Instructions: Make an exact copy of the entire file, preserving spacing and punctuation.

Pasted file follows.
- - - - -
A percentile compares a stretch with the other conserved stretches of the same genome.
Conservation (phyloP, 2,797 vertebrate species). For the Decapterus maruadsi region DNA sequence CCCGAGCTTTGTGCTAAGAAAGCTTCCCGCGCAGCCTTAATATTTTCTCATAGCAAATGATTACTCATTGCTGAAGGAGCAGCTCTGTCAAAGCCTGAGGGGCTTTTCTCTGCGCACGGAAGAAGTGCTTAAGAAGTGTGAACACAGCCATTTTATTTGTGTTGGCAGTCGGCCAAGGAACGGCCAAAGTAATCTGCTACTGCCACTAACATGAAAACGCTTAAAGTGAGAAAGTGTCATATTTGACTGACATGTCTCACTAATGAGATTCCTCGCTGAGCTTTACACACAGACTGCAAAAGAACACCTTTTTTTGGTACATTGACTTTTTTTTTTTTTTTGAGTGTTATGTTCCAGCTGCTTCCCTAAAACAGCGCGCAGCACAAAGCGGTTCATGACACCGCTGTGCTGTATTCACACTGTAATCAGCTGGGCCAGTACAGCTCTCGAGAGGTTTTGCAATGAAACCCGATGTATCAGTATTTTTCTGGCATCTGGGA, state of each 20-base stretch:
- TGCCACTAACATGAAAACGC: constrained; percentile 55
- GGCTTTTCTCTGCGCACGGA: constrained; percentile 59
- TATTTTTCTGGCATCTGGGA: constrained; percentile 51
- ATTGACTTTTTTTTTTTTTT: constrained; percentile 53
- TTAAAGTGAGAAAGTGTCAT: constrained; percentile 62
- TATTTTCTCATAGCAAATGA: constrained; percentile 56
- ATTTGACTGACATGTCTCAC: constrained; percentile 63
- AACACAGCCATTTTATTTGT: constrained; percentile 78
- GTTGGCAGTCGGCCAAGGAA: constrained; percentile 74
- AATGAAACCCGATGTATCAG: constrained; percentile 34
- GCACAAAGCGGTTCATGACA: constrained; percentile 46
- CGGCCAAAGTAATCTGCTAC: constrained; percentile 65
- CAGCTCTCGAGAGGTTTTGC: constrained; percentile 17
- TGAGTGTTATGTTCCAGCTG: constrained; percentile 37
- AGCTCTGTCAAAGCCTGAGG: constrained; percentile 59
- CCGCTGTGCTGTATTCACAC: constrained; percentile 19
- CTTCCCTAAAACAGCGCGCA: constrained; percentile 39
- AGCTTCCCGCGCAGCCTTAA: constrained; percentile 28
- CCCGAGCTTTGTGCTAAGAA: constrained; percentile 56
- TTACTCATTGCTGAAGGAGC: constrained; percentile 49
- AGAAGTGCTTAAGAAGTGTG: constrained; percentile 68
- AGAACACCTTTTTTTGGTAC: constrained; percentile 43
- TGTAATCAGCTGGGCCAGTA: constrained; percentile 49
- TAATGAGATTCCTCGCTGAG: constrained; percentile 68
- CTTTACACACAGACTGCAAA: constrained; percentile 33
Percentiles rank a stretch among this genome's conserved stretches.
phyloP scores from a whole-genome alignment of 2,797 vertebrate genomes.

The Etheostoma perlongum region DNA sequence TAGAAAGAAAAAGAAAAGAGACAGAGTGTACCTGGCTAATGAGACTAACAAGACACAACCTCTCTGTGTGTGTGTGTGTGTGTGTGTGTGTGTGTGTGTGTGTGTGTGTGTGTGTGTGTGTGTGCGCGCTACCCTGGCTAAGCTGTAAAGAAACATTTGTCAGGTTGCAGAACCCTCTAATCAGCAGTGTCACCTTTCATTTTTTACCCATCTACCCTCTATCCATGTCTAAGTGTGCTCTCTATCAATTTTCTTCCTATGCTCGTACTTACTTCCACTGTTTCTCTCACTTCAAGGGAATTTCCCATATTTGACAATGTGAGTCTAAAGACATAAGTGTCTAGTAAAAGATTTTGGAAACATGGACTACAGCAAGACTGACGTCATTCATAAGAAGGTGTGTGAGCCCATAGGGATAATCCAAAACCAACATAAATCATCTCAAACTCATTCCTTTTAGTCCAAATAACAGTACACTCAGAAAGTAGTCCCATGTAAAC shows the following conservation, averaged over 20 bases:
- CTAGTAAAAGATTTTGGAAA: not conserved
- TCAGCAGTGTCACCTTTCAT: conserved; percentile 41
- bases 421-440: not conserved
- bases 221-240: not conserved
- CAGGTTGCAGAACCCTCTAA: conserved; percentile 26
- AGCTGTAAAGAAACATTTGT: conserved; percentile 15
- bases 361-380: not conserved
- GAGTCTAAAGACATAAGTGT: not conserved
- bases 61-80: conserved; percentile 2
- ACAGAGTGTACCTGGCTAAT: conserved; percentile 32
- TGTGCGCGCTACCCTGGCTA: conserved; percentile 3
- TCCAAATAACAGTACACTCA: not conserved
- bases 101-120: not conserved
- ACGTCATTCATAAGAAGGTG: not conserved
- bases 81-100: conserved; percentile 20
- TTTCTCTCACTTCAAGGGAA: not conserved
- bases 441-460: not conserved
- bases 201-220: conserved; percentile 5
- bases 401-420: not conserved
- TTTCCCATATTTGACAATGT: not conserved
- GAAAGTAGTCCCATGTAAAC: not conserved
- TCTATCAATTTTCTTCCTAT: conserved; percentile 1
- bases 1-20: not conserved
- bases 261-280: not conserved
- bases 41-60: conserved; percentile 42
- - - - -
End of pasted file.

A percentile compares a stretch with the other conserved stretches of the same genome.
Conservation (phyloP, 2,797 vertebrate species). For the Decapterus maruadsi region DNA sequence CCCGAGCTTTGTGCTAAGAAAGCTTCCCGCGCAGCCTTAATATTTTCTCATAGCAAATGATTACTCATTGCTGAAGGAGCAGCTCTGTCAAAGCCTGAGGGGCTTTTCTCTGCGCACGGAAGAAGTGCTTAAGAAGTGTGAACACAGCCATTTTATTTGTGTTGGCAGTCGGCCAAGGAACGGCCAAAGTAATCTGCTACTGCCACTAACATGAAAACGCTTAAAGTGAGAAAGTGTCATATTTGACTGACATGTCTCACTAATGAGATTCCTCGCTGAGCTTTACACACAGACTGCAAAAGAACACCTTTTTTTGGTACATTGACTTTTTTTTTTTTTTTGAGTGTTATGTTCCAGCTGCTTCCCTAAAACAGCGCGCAGCACAAAGCGGTTCATGACACCGCTGTGCTGTATTCACACTGTAATCAGCTGGGCCAGTACAGCTCTCGAGAGGTTTTGCAATGAAACCCGATGTATCAGTATTTTTCTGGCATCTGGGA, state of each 20-base stretch:
- TGCCACTAACATGAAAACGC: constrained; percentile 55
- GGCTTTTCTCTGCGCACGGA: constrained; percentile 59
- TATTTTTCTGGCATCTGGGA: constrained; percentile 51
- ATTGACTTTTTTTTTTTTTT: constrained; percentile 53
- TTAAAGTGAGAAAGTGTCAT: constrained; percentile 62
- TATTTTCTCATAGCAAATGA: constrained; percentile 56
- ATTTGACTGACATGTCTCAC: constrained; percentile 63
- AACACAGCCATTTTATTTGT: constrained; percentile 78
- GTTGGCAGTCGGCCAAGGAA: constrained; percentile 74
- AATGAAACCCGATGTATCAG: constrained; percentile 34
- GCACAAAGCGGTTCATGACA: constrained; percentile 46
- CGGCCAAAGTAATCTGCTAC: constrained; percentile 65
- CAGCTCTCGAGAGGTTTTGC: constrained; percentile 17
- TGAGTGTTATGTTCCAGCTG: constrained; percentile 37
- AGCTCTGTCAAAGCCTGAGG: constrained; percentile 59
- CCGCTGTGCTGTATTCACAC: constrained; percentile 19
- CTTCCCTAAAACAGCGCGCA: constrained; percentile 39
- AGCTTCCCGCGCAGCCTTAA: constrained; percentile 28
- CCCGAGCTTTGTGCTAAGAA: constrained; percentile 56
- TTACTCATTGCTGAAGGAGC: constrained; percentile 49
- AGAAGTGCTTAAGAAGTGTG: constrained; percentile 68
- AGAACACCTTTTTTTGGTAC: constrained; percentile 43
- TGTAATCAGCTGGGCCAGTA: constrained; percentile 49
- TAATGAGATTCCTCGCTGAG: constrained; percentile 68
- CTTTACACACAGACTGCAAA: constrained; percentile 33
Percentiles rank a stretch among this genome's conserved stretches.
phyloP scores from a whole-genome alignment of 2,797 vertebrate genomes.

The Etheostoma perlongum region DNA sequence TAGAAAGAAAAAGAAAAGAGACAGAGTGTACCTGGCTAATGAGACTAACAAGACACAACCTCTCTGTGTGTGTGTGTGTGTGTGTGTGTGTGTGTGTGTGTGTGTGTGTGTGTGTGTGTGTGTGCGCGCTACCCTGGCTAAGCTGTAAAGAAACATTTGTCAGGTTGCAGAACCCTCTAATCAGCAGTGTCACCTTTCATTTTTTACCCATCTACCCTCTATCCATGTCTAAGTGTGCTCTCTATCAATTTTCTTCCTATGCTCGTACTTACTTCCACTGTTTCTCTCACTTCAAGGGAATTTCCCATATTTGACAATGTGAGTCTAAAGACATAAGTGTCTAGTAAAAGATTTTGGAAACATGGACTACAGCAAGACTGACGTCATTCATAAGAAGGTGTGTGAGCCCATAGGGATAATCCAAAACCAACATAAATCATCTCAAACTCATTCCTTTTAGTCCAAATAACAGTACACTCAGAAAGTAGTCCCATGTAAAC shows the following conservation, averaged over 20 bases:
- CTAGTAAAAGATTTTGGAAA: not conserved
- TCAGCAGTGTCACCTTTCAT: conserved; percentile 41
- bases 421-440: not conserved
- bases 221-240: not conserved
- CAGGTTGCAGAACCCTCTAA: conserved; percentile 26
- AGCTGTAAAGAAACATTTGT: conserved; percentile 15
- bases 361-380: not conserved
- GAGTCTAAAGACATAAGTGT: not conserved
- bases 61-80: conserved; percentile 2
- ACAGAGTGTACCTGGCTAAT: conserved; percentile 32
- TGTGCGCGCTACCCTGGCTA: conserved; percentile 3
- TCCAAATAACAGTACACTCA: not conserved
- bases 101-120: not conserved
- ACGTCATTCATAAGAAGGTG: not conserved
- bases 81-100: conserved; percentile 20
- TTTCTCTCACTTCAAGGGAA: not conserved
- bases 441-460: not conserved
- bases 201-220: conserved; percentile 5
- bases 401-420: not conserved
- TTTCCCATATTTGACAATGT: not conserved
- GAAAGTAGTCCCATGTAAAC: not conserved
- TCTATCAATTTTCTTCCTAT: conserved; percentile 1
- bases 1-20: not conserved
- bases 261-280: not conserved
- bases 41-60: conserved; percentile 42